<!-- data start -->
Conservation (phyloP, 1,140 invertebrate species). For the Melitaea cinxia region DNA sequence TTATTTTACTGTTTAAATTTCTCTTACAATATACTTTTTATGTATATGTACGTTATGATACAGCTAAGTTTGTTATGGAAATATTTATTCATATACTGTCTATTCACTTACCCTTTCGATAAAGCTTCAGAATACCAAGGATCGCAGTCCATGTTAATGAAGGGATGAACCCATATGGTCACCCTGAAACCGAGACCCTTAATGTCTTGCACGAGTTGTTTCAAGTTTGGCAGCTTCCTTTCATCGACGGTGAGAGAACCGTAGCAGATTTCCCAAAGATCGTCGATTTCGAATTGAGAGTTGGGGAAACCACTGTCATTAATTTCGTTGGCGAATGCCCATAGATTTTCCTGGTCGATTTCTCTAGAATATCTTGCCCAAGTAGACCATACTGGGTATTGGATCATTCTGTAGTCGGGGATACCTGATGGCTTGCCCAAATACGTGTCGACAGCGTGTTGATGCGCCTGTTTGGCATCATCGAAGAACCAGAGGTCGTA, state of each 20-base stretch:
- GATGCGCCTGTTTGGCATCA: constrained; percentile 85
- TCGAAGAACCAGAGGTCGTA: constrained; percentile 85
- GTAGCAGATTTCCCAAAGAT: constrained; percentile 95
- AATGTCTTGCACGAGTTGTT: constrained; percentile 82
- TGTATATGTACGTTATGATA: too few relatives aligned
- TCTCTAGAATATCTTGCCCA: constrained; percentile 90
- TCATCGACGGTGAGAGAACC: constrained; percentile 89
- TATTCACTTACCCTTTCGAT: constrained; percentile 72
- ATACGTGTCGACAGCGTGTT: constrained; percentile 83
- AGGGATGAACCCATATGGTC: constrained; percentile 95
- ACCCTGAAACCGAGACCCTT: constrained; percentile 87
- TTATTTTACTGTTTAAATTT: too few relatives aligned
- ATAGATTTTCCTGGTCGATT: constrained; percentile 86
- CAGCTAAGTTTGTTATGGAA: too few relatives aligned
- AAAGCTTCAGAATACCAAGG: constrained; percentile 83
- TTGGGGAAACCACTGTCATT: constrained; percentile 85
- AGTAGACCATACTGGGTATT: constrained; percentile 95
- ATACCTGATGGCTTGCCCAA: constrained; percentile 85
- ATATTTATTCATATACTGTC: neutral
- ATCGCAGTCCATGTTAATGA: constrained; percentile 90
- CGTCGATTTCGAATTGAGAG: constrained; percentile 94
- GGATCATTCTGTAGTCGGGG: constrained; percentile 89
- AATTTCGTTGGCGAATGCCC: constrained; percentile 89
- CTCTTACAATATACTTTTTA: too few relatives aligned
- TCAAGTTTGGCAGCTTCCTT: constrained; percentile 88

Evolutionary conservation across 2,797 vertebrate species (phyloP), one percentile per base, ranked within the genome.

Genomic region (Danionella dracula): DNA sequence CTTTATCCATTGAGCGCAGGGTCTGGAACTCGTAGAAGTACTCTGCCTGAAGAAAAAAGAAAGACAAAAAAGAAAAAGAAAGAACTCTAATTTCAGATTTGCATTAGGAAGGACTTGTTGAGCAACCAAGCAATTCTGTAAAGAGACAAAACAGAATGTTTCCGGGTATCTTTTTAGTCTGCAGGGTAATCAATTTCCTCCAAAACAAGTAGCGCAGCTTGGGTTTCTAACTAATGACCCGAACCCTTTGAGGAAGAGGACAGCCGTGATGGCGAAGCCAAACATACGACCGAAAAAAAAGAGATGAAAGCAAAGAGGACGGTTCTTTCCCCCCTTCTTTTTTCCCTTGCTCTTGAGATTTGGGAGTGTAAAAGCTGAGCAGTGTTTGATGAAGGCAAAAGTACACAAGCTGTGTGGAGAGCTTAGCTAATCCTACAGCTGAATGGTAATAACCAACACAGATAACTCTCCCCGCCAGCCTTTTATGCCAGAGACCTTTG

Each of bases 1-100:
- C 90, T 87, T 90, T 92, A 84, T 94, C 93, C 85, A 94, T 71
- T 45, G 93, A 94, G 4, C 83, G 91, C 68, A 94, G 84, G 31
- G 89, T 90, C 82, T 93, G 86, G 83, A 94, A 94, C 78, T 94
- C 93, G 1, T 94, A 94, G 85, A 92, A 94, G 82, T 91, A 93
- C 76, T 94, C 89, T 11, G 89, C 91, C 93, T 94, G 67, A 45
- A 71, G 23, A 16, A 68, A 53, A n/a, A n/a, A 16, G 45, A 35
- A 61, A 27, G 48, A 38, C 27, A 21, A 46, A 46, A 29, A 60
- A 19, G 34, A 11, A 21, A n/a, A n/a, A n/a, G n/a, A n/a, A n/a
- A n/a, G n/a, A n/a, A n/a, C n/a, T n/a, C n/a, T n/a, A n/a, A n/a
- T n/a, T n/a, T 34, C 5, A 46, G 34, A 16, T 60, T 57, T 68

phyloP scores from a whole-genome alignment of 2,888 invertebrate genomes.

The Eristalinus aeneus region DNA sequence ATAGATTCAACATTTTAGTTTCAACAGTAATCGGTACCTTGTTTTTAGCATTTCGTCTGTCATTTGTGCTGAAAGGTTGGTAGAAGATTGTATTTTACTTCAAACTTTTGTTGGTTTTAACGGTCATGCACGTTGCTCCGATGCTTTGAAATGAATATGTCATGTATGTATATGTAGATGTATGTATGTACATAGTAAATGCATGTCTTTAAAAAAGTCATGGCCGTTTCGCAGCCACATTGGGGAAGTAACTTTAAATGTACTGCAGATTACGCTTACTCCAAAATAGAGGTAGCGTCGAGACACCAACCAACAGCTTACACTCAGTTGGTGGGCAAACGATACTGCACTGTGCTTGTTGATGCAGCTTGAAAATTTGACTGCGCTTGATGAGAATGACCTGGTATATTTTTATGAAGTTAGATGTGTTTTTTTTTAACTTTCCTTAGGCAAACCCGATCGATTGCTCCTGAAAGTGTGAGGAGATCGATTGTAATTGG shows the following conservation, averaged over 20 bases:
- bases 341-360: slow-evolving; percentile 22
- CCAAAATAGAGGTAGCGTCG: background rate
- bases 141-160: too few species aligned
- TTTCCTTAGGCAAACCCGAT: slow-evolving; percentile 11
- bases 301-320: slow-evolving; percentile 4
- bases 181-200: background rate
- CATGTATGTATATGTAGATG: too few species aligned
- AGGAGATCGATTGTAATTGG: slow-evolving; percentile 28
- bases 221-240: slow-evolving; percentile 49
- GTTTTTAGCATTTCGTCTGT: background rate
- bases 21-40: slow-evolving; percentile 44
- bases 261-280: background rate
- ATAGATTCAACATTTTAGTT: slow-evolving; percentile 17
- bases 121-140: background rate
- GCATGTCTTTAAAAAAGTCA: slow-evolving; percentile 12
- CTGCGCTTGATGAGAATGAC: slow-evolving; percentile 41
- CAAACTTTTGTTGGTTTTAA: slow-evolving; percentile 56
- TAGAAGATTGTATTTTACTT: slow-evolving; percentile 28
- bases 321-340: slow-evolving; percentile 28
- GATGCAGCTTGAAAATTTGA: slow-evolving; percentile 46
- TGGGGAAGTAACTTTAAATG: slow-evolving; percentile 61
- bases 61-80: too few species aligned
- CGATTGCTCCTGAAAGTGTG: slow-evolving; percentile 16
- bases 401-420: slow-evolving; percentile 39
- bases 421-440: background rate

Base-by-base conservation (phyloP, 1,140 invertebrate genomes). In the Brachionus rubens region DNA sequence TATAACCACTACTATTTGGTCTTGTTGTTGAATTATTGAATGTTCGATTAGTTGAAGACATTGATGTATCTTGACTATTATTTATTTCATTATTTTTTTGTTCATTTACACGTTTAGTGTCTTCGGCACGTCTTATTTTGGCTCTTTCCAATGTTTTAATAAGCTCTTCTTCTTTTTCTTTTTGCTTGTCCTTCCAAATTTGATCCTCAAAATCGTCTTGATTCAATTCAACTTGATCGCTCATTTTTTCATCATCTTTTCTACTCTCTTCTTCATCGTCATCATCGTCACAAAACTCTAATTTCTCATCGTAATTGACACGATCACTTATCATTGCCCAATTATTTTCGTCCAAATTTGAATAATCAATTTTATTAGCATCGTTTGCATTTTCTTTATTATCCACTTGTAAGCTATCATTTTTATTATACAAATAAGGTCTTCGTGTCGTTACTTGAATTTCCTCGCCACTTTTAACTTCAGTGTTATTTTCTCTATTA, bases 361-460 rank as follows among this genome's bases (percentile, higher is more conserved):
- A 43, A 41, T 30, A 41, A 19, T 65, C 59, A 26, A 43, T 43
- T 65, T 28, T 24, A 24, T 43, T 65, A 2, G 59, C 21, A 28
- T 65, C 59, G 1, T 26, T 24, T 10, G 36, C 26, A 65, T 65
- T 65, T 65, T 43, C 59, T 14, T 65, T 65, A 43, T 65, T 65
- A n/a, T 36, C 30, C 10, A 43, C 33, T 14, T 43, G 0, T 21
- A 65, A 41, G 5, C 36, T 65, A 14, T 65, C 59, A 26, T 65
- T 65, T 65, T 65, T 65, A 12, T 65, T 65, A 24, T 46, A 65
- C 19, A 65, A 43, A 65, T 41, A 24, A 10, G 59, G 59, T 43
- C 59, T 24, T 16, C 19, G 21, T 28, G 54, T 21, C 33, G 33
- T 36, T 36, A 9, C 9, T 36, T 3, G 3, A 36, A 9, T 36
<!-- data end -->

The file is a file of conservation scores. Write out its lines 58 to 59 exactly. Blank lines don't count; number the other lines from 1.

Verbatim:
- CAAACTTTTGTTGGTTTTAA: slow-evolving; percentile 56
- TAGAAGATTGTATTTTACTT: slow-evolving; percentile 28